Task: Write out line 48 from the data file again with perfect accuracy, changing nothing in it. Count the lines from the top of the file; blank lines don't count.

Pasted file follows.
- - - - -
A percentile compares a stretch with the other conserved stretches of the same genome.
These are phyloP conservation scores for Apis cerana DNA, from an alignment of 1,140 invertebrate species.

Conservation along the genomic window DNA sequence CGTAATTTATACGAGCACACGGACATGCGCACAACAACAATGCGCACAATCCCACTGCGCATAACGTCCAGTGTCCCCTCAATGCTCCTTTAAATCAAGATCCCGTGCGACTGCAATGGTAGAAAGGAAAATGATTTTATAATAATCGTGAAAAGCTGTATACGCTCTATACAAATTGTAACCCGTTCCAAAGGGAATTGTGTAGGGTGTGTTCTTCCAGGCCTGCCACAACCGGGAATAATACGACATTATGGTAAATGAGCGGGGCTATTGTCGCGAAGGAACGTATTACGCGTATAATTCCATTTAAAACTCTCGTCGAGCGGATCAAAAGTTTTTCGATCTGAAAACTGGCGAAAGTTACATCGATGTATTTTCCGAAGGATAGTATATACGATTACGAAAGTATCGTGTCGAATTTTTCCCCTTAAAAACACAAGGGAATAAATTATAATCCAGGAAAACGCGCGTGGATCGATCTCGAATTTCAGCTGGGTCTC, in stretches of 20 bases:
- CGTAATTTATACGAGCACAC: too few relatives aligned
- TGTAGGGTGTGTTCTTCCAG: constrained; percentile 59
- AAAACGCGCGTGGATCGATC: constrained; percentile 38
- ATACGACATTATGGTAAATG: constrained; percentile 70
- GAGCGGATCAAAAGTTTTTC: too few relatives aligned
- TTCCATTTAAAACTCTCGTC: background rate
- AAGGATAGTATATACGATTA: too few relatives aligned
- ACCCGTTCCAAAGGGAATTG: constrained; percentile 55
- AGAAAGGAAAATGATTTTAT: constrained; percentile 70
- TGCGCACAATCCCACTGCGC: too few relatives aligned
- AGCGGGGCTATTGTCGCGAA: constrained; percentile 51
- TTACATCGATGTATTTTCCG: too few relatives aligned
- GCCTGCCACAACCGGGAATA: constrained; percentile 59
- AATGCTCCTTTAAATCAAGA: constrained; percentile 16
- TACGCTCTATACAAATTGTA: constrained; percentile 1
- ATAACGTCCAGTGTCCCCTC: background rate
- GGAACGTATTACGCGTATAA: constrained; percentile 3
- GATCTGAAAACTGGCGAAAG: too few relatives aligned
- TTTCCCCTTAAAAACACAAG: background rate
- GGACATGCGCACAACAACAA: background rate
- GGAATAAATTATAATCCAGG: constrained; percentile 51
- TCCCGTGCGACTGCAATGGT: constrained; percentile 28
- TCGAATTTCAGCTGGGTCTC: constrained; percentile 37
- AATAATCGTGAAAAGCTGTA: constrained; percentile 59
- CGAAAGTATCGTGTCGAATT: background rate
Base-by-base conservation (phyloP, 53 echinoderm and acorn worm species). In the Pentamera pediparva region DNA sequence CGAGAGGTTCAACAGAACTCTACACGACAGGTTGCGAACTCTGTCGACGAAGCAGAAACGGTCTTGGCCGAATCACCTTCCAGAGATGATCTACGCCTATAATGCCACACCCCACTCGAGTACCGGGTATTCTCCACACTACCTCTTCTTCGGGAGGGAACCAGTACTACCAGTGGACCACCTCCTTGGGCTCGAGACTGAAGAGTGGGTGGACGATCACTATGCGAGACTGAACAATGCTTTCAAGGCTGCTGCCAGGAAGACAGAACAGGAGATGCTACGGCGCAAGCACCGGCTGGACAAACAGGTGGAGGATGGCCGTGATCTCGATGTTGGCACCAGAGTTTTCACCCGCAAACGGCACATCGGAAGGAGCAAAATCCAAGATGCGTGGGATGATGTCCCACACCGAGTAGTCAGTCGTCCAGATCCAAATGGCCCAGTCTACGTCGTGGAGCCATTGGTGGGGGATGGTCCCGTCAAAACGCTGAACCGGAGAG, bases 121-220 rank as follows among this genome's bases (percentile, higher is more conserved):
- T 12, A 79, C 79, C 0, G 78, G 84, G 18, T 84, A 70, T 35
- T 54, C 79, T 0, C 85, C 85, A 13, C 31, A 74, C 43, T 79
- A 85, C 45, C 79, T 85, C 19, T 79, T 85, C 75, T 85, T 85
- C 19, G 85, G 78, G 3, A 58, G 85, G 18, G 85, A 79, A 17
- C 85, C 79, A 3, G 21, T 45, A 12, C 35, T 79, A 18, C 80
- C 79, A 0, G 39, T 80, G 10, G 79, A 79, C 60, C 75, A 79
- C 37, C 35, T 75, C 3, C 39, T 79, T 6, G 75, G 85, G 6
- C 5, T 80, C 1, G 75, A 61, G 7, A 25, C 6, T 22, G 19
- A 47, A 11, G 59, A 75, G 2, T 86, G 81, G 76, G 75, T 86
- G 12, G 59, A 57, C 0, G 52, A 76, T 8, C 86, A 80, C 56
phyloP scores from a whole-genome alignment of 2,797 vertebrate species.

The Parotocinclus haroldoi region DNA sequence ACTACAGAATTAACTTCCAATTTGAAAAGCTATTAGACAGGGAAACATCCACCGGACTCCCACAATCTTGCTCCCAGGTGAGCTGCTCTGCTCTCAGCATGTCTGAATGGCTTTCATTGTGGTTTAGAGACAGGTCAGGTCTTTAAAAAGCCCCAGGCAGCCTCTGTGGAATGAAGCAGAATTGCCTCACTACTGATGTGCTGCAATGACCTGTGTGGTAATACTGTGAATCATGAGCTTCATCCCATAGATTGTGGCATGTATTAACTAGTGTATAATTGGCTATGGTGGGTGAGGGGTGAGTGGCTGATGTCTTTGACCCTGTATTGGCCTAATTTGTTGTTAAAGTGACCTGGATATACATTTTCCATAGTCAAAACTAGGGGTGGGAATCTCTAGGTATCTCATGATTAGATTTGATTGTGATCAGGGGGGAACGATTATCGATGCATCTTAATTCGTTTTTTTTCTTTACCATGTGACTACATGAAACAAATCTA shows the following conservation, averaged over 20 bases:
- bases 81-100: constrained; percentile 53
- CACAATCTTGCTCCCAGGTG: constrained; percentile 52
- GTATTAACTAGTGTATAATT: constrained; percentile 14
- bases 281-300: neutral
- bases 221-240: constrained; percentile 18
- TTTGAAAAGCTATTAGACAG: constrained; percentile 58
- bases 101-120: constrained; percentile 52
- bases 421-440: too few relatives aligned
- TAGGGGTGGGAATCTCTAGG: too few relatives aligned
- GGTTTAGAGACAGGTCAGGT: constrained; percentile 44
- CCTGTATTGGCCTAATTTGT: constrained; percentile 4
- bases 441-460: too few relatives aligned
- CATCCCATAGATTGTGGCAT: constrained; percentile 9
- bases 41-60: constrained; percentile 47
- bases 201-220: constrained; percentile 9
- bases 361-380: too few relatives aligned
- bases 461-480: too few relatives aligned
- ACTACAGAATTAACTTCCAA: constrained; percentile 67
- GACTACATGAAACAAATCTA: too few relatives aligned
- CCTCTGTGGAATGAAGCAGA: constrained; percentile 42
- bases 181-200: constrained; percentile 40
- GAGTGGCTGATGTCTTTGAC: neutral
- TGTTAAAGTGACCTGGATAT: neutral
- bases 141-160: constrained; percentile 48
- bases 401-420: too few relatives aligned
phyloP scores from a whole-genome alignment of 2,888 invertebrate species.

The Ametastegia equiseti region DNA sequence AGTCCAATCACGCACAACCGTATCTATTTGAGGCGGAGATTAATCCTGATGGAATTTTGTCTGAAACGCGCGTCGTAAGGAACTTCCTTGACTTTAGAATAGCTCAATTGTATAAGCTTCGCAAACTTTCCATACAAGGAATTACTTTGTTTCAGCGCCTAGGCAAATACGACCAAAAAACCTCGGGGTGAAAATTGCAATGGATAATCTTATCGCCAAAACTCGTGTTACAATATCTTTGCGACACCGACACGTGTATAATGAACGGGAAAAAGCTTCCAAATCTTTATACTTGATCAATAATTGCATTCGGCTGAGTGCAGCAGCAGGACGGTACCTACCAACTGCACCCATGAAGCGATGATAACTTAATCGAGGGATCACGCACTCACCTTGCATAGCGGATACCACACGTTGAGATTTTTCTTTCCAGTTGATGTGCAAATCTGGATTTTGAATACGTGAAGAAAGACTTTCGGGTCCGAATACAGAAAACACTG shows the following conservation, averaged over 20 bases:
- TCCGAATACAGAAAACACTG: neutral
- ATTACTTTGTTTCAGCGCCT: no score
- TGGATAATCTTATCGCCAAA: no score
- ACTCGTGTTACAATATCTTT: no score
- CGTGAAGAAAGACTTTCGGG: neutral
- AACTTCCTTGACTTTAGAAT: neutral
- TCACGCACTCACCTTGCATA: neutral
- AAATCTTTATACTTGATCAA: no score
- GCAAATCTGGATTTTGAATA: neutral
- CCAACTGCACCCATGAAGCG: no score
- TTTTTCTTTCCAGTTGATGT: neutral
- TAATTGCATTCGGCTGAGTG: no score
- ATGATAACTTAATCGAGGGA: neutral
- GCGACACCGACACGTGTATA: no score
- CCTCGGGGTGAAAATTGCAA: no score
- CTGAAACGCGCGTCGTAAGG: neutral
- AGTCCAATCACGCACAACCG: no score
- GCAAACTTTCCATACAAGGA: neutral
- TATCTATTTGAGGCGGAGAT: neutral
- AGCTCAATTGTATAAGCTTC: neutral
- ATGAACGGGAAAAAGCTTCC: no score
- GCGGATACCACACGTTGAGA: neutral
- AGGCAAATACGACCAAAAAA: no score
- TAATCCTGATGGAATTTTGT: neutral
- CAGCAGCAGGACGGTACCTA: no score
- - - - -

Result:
- bases 101-120: constrained; percentile 52